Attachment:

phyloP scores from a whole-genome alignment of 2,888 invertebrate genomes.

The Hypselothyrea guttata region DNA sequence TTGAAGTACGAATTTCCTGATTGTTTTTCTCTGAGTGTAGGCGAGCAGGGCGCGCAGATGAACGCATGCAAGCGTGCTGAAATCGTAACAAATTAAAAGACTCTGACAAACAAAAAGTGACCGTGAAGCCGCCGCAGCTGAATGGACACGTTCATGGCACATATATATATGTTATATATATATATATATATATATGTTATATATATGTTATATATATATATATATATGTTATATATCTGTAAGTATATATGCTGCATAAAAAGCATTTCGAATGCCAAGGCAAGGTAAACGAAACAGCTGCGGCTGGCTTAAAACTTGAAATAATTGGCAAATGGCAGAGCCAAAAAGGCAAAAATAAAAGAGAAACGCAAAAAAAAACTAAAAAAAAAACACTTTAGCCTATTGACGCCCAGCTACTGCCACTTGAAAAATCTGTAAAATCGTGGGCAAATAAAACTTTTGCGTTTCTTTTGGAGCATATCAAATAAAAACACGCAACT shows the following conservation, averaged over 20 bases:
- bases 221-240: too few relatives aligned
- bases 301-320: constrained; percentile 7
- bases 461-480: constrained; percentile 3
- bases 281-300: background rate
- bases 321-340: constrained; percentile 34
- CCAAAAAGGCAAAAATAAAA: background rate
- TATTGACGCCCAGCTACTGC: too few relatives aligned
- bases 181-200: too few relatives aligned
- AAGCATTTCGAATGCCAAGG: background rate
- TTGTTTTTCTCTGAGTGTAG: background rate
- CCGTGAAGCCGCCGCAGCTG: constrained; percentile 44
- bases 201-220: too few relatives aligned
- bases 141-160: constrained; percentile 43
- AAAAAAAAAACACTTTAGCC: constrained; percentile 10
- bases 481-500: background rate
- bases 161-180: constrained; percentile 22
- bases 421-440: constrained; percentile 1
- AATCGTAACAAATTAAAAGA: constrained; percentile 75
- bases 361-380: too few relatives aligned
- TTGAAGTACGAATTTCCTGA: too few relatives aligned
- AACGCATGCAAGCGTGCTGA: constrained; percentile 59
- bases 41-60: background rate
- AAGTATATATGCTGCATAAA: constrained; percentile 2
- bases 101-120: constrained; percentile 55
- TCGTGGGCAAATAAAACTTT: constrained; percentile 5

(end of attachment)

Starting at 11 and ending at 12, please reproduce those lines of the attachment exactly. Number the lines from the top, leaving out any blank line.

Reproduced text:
- AAGCATTTCGAATGCCAAGG: background rate
- TTGTTTTTCTCTGAGTGTAG: background rate